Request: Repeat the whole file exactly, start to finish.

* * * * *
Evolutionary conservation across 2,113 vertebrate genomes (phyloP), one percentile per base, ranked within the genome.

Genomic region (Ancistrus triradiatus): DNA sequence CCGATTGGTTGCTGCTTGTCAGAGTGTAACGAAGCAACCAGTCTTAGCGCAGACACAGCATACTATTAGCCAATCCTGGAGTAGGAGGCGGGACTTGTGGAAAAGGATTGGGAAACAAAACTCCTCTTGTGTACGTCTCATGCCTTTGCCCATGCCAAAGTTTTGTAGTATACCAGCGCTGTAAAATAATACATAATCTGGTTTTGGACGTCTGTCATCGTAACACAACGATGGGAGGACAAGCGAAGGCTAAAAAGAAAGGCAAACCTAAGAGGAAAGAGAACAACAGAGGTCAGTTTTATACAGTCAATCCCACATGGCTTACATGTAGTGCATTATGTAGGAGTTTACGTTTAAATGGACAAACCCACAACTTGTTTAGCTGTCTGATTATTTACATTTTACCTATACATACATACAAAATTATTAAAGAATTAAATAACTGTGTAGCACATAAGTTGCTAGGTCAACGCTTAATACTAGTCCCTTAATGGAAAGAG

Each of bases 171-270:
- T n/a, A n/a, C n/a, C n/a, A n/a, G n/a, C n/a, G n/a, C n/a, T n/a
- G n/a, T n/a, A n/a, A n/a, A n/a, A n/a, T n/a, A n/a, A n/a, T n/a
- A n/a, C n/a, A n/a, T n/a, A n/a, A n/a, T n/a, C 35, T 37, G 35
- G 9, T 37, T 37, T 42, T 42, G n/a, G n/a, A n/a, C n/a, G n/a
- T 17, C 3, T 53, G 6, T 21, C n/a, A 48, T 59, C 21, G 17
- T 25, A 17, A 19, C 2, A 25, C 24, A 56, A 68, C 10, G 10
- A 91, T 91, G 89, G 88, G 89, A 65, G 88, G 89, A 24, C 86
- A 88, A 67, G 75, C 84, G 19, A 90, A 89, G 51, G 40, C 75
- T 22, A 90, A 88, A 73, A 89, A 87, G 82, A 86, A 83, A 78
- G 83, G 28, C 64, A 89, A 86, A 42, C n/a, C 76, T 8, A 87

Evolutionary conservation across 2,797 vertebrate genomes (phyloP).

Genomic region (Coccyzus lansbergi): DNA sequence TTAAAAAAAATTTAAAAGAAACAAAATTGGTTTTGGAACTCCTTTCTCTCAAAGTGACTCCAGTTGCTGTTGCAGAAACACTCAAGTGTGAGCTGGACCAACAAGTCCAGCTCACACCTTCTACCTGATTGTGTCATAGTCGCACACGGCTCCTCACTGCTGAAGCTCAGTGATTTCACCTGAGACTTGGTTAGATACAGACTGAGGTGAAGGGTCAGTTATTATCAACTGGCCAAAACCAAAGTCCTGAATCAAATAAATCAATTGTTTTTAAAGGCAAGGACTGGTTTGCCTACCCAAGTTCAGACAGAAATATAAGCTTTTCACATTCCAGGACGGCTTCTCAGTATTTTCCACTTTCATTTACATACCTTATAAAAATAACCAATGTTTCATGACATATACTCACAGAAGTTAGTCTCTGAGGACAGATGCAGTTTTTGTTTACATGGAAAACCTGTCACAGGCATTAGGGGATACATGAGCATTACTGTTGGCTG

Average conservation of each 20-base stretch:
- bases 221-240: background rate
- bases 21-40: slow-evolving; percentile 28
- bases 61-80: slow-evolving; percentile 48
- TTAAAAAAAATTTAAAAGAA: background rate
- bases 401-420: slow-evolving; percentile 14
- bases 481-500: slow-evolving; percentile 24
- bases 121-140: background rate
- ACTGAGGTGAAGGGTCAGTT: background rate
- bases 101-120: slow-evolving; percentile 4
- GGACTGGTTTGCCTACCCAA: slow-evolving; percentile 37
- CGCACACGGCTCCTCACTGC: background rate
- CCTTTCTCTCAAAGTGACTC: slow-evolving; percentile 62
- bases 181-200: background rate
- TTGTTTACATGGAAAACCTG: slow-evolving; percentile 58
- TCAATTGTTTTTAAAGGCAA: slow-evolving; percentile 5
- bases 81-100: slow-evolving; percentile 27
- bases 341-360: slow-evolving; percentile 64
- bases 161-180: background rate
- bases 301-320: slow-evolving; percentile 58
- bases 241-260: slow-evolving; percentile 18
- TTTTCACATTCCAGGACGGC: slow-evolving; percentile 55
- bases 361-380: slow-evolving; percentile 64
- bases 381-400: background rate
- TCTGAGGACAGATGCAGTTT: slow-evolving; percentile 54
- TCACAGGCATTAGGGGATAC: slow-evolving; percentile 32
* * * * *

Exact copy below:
Evolutionary conservation across 2,113 vertebrate genomes (phyloP), one percentile per base, ranked within the genome.

Genomic region (Ancistrus triradiatus): DNA sequence CCGATTGGTTGCTGCTTGTCAGAGTGTAACGAAGCAACCAGTCTTAGCGCAGACACAGCATACTATTAGCCAATCCTGGAGTAGGAGGCGGGACTTGTGGAAAAGGATTGGGAAACAAAACTCCTCTTGTGTACGTCTCATGCCTTTGCCCATGCCAAAGTTTTGTAGTATACCAGCGCTGTAAAATAATACATAATCTGGTTTTGGACGTCTGTCATCGTAACACAACGATGGGAGGACAAGCGAAGGCTAAAAAGAAAGGCAAACCTAAGAGGAAAGAGAACAACAGAGGTCAGTTTTATACAGTCAATCCCACATGGCTTACATGTAGTGCATTATGTAGGAGTTTACGTTTAAATGGACAAACCCACAACTTGTTTAGCTGTCTGATTATTTACATTTTACCTATACATACATACAAAATTATTAAAGAATTAAATAACTGTGTAGCACATAAGTTGCTAGGTCAACGCTTAATACTAGTCCCTTAATGGAAAGAG

Each of bases 171-270:
- T n/a, A n/a, C n/a, C n/a, A n/a, G n/a, C n/a, G n/a, C n/a, T n/a
- G n/a, T n/a, A n/a, A n/a, A n/a, A n/a, T n/a, A n/a, A n/a, T n/a
- A n/a, C n/a, A n/a, T n/a, A n/a, A n/a, T n/a, C 35, T 37, G 35
- G 9, T 37, T 37, T 42, T 42, G n/a, G n/a, A n/a, C n/a, G n/a
- T 17, C 3, T 53, G 6, T 21, C n/a, A 48, T 59, C 21, G 17
- T 25, A 17, A 19, C 2, A 25, C 24, A 56, A 68, C 10, G 10
- A 91, T 91, G 89, G 88, G 89, A 65, G 88, G 89, A 24, C 86
- A 88, A 67, G 75, C 84, G 19, A 90, A 89, G 51, G 40, C 75
- T 22, A 90, A 88, A 73, A 89, A 87, G 82, A 86, A 83, A 78
- G 83, G 28, C 64, A 89, A 86, A 42, C n/a, C 76, T 8, A 87

Evolutionary conservation across 2,797 vertebrate genomes (phyloP).

Genomic region (Coccyzus lansbergi): DNA sequence TTAAAAAAAATTTAAAAGAAACAAAATTGGTTTTGGAACTCCTTTCTCTCAAAGTGACTCCAGTTGCTGTTGCAGAAACACTCAAGTGTGAGCTGGACCAACAAGTCCAGCTCACACCTTCTACCTGATTGTGTCATAGTCGCACACGGCTCCTCACTGCTGAAGCTCAGTGATTTCACCTGAGACTTGGTTAGATACAGACTGAGGTGAAGGGTCAGTTATTATCAACTGGCCAAAACCAAAGTCCTGAATCAAATAAATCAATTGTTTTTAAAGGCAAGGACTGGTTTGCCTACCCAAGTTCAGACAGAAATATAAGCTTTTCACATTCCAGGACGGCTTCTCAGTATTTTCCACTTTCATTTACATACCTTATAAAAATAACCAATGTTTCATGACATATACTCACAGAAGTTAGTCTCTGAGGACAGATGCAGTTTTTGTTTACATGGAAAACCTGTCACAGGCATTAGGGGATACATGAGCATTACTGTTGGCTG

Average conservation of each 20-base stretch:
- bases 221-240: background rate
- bases 21-40: slow-evolving; percentile 28
- bases 61-80: slow-evolving; percentile 48
- TTAAAAAAAATTTAAAAGAA: background rate
- bases 401-420: slow-evolving; percentile 14
- bases 481-500: slow-evolving; percentile 24
- bases 121-140: background rate
- ACTGAGGTGAAGGGTCAGTT: background rate
- bases 101-120: slow-evolving; percentile 4
- GGACTGGTTTGCCTACCCAA: slow-evolving; percentile 37
- CGCACACGGCTCCTCACTGC: background rate
- CCTTTCTCTCAAAGTGACTC: slow-evolving; percentile 62
- bases 181-200: background rate
- TTGTTTACATGGAAAACCTG: slow-evolving; percentile 58
- TCAATTGTTTTTAAAGGCAA: slow-evolving; percentile 5
- bases 81-100: slow-evolving; percentile 27
- bases 341-360: slow-evolving; percentile 64
- bases 161-180: background rate
- bases 301-320: slow-evolving; percentile 58
- bases 241-260: slow-evolving; percentile 18
- TTTTCACATTCCAGGACGGC: slow-evolving; percentile 55
- bases 361-380: slow-evolving; percentile 64
- bases 381-400: background rate
- TCTGAGGACAGATGCAGTTT: slow-evolving; percentile 54
- TCACAGGCATTAGGGGATAC: slow-evolving; percentile 32